Treatment – Teen Anxiety
Teen anxiety is heartbreaking for everyone involved. For your child, it can be psychologically crippling. Kids suffering from teen anxiety feel trapped by irrational fears and constant worrying.
For parents, seeing your child suffer can be traumatic. The Newport Academy teen anxiety treatment team empathizes with your experience. We can help both you and your child develop the skills and self-understanding to overcome teen anxiety.
Temporary Teen Anxiety vs. Teen Anxiety Disorder
Teen anxiety affects practically every kid at one time or another. Being anxious before a big test or nervous on a first date is a normal part of growing up. However, there is a significant difference between a temporary phase of anxiety and a teen anxiety disorder.
As a parent, it’s never enjoyable to watch your child experience any form of anxiety. But a temporary phase of teen anxiety tends to pass quickly. In contrast, an anxiety disorder sticks. Your child literally becomes stuck in the negative cycle of fear for days on end. But there is a viable solution.
Understanding the challenge of teen anxiety
It is hard to see your child plagued with anxiety. It is even worse when your child experiences panic attacks. An anxiety disorder often generates an imaginary threat. To your child, this fear seems real and never-ending.
Parents therefore should be well-informed about teen anxiety. Hence, they will have the understanding to know when a child needs outside support.
Five Things to Know about Teen Anxiety
To begin with, there are five things all parents need to know about teen anxiety. By having this information in your back pocket, you will be ready to provide your child with what they need.
1. Teen anxiety is very common
We all know someone who suffers from anxiety. Probably many people. After all, 1 in 5 American teens are diagnosed with an anxiety disorder at some point.
2. Teen anxiety has nothing to do with strength or courage
Your child is not a coward because he or she has an anxiety disorder. Some of the most influential people in history suffered from anxiety. Who would question the strength or courage of President Abraham Lincoln, writer John Steinbeck, actor Marlon Brando, poet Emily Dickinson, or Dr. Sigmund Freud, the founder of psychoanalysis? All of these remarkable people suffered from anxiety. They found a way to succeed despite the disorder.
3. Everyone experiences some degree of anxiety
We all have anxious moments, even the most composed and relaxed among us. What’s important to understand is that there are many different degrees of anxiety. When a teen’s anxiety levels are consistently high and their symptoms are severe, it’s essential to get help.
4. Teen anxiety defines a feeling, not a personality
Teenage anxiety is not a character flaw or a personality trait. Rather, it’s a persistent negative experience for your child. Show them love, and try not to judge. A child going through anxiety or panic attacks needs your care and support.
5. There is a solution to teen anxiety
The treatment team at Newport Academy assures you that there is a solution. Your child can have a productive and fulfilling life beyond an anxiety disorder. Yes, teen anxiety might feel like a lasting reality, but we promise you it is not. Breathe a little easier—there is an answer.
“It is a privilege to work with adolescents as they share their highest hopes and worst fears, as they begin to discern who they are and who they could be, and touch upon the most meaningful questions of living. Newport Academy grants me the privilege to listen, to treat, and to guide them during their stay.”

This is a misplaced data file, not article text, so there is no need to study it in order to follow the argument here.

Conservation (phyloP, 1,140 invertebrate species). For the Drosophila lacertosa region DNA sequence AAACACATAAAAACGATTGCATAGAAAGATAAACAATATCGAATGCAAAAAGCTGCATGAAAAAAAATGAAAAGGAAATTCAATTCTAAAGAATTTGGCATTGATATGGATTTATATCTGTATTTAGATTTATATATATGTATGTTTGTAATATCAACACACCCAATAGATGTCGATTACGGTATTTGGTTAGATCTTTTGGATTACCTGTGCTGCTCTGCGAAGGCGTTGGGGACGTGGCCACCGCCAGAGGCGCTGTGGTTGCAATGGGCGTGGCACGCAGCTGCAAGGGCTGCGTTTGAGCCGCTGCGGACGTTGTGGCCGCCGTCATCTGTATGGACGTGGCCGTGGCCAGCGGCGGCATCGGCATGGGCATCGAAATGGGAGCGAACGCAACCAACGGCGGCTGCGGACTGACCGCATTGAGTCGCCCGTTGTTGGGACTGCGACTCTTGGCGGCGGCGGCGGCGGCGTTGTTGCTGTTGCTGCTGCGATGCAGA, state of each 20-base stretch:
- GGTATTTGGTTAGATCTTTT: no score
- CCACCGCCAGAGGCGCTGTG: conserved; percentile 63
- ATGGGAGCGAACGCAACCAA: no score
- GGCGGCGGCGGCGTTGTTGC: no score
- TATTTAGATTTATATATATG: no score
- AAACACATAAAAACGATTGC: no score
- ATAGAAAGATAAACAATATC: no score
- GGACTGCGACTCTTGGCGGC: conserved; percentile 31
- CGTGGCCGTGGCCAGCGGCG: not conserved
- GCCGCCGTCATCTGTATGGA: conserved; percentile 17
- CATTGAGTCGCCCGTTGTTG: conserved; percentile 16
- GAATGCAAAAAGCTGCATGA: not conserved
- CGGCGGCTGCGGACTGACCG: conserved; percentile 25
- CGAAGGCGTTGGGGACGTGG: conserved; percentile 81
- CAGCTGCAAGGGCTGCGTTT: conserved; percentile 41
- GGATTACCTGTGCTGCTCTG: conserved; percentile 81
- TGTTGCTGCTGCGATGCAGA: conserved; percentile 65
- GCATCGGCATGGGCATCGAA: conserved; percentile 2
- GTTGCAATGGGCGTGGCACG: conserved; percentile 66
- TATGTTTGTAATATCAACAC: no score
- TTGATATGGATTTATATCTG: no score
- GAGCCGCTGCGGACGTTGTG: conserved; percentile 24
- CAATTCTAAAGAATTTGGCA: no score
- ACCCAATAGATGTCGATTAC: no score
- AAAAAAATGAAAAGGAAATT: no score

—Dr. Prakash Thomas, Psychiatrist
The Differences Between Anxiety Attacks and Panic Attacks
Most parents don’t know the difference between anxiety attacks and panic attacks. A teen may mistake an anxiety attack for a panic attack. They may be fearful and overwhelmed. They may seem overly agitated as their heart pounds wildly.
In contrast to a panic attack, however, an anxiety attack is a reaction to a specific stressor. A stressor is an external issue that creates anxiety. For example, having to take a big test, or a stranger’s angry outburst that triggers a painful memory from the past.
An anxiety attack tends to go away when the stressor goes away. Although relatively common, an anxiety attack implies a need for a deeper look.
Panic attacks = red flags for anxiety disorder
Panic attacks, on the other hand, are more jarring and pervasive. They tend not to be a reaction to a specific stressor. Rather, panic attacks often seem unprovoked and unpredictable. During a panic attack, a teen is seized with irrational terror.
Panic attacks are so debilitating that your teen may feel like they are going to die. They might be convinced that something terrible is going to happen. If this is the case, you can comfort your child, letting them know that it’s going to be okay. Everything in life passes, and this will, too.
After calm is temporarily restored, it’s time to act. Panic attacks are often a sign of a deeper problem, such as unresolved trauma. The good news is that panic attacks and teen anxiety disorder are treatable.
Keep reading for the signs of a panic attack. Being informed can potentially alleviate some of the pain for your child.
10 Signs of a Teen Panic Attack
The signs of a teen panic attack are very much like those of a teen anxiety attack. The differences are the lack of a trigger for a panic attack and the severity of the symptoms. By knowing the red flags in detail, you will know how to respond when they suddenly arise.
10 signs of a teen panic attack
- Heart palpitations or an accelerated heart rate
- Trembling or shaking brought on by chills and/or nervousness
- Nausea, abdominal distress and stomach cramps
- Hot flashes and the sensation of burning up inside